Things have been going great for the Edmonton Oilers ever since Ken Hitchcock took over behind the bench, with their 4-2 loss to the Vancouver Canucks on Sunday night being just their fifth loss, and only the third in regulation, in 14 games under their new coach. That run has propelled them back into a playoff position in the Western Conference for the time being and is at least giving fans some hope another year of Connor McDavid‘s prime will not be wasted.
Still, Sunday’s loss was one that did not seem to sit well with the Oilers’ coach because of the way McDavid was defended by the Canucks. Specifically, he did not like the “tug of war” brand of hockey the Canucks were using on the league’s most dominant offensive player behind the play without any calls going in their favor.
For the game, the Oilers were shorthanded five times to just one power play (though, in fairness, two of the Oilers’ penalties were delay of game penalties while a third was a too many men on the ice call).
After the game Hitchcock was asked about the penalty differential.
“I’m not going to comment on the penalties,” said Hitchcock. “The stuff that really bothers is what’s happening to Connor. That really bothers me. Because we’re a league that’s supposed to showcase our top players. You don’t want to give them all the freedom, but the tug-of-war on him was absolutely ridiculous today. That’s a little a bit discouraging to be honest with you. I can see the whacking and hacking when he has the puck, it’s all the stuff behind that doesn’t allow him to showcase his speed and if that’s what we want, then that’s fine. I think it’s a real disservice to a player like him.”
In response to a follow-up question he said McDavid is “not allowed to play give and go … it’s give and hold.”
Let’s start with the fact that Hitchcock is one million percent right about everything he said there. It is a disservice to players like Connor McDavid to have to fight through that, and it is a disservice to the game and the league, and it should not be what anyone wants to see.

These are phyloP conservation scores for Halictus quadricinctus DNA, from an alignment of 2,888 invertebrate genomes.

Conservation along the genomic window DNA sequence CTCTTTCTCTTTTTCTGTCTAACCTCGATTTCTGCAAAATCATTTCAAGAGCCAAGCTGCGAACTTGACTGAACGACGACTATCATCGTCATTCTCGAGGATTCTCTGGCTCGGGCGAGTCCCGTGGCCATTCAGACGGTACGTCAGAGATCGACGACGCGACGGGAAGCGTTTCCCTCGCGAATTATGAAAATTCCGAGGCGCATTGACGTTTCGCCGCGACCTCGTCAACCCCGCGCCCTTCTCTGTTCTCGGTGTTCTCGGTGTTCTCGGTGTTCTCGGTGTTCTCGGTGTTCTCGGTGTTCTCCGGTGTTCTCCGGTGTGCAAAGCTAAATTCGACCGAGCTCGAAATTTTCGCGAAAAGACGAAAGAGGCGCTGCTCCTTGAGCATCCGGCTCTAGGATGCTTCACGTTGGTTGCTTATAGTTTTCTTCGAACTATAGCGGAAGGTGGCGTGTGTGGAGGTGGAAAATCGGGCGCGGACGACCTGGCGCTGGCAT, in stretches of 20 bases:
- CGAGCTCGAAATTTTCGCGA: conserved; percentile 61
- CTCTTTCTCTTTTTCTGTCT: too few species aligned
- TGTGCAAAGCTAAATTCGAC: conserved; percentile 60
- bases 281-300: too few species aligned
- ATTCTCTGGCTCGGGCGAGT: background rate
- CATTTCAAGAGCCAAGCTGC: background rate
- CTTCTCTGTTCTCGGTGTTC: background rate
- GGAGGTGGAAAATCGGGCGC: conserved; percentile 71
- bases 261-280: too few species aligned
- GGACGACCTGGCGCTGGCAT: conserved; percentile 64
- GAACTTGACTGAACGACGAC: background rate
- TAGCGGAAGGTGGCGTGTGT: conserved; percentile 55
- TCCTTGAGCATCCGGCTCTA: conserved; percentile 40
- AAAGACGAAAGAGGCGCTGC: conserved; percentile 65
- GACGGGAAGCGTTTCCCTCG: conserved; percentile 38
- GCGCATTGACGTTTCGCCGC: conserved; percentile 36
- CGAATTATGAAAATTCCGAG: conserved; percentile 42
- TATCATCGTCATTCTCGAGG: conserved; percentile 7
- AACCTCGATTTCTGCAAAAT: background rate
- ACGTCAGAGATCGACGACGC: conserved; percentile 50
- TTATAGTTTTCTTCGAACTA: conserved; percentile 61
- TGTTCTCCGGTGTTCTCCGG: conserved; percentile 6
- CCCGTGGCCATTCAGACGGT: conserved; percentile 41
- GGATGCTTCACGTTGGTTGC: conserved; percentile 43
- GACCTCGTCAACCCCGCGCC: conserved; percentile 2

Every other league looks for ways to make it so its star players can shine and show off their skill, while the NHL seems to be just fine with its superstars having to fight through chaos that should, according to the letter of the law, be penalties.
Wayne Gretzky had to deal with it. Mario Lemieux had to deal with it. Sidney Crosby had (and still has to) deal with it. McDavid has to deal with it. It stinks.
What is amazing about all of this coming from, of all people, Ken Hitchcock, is that he saw most of his greatest successes as an NHL head coach come during an era when that brand of tug-of-war hockey was a mainstay across the league, with his teams (specifically the ones in Dallas) being one of the leading culprits in defending other team’s star players in such a way.
The dead puck era, the clutch and grab era, whatever name you want to call it, Hitchcock benefitted the most from it and he made no apologies for it, and quite honestly, he shouldn’t have. If that is the way the league was going to call it, more power to him for taking advantage of it.
Maybe his strategy has changed over the years (though, he has talked in the past about wanting to create more flow in the game).
Or maybe finally having a generational talent on his team and seeing first hand what they have to fight through has opened his eyes to how frustrating that style of hockey is, especially when the league is more than happy to let it go.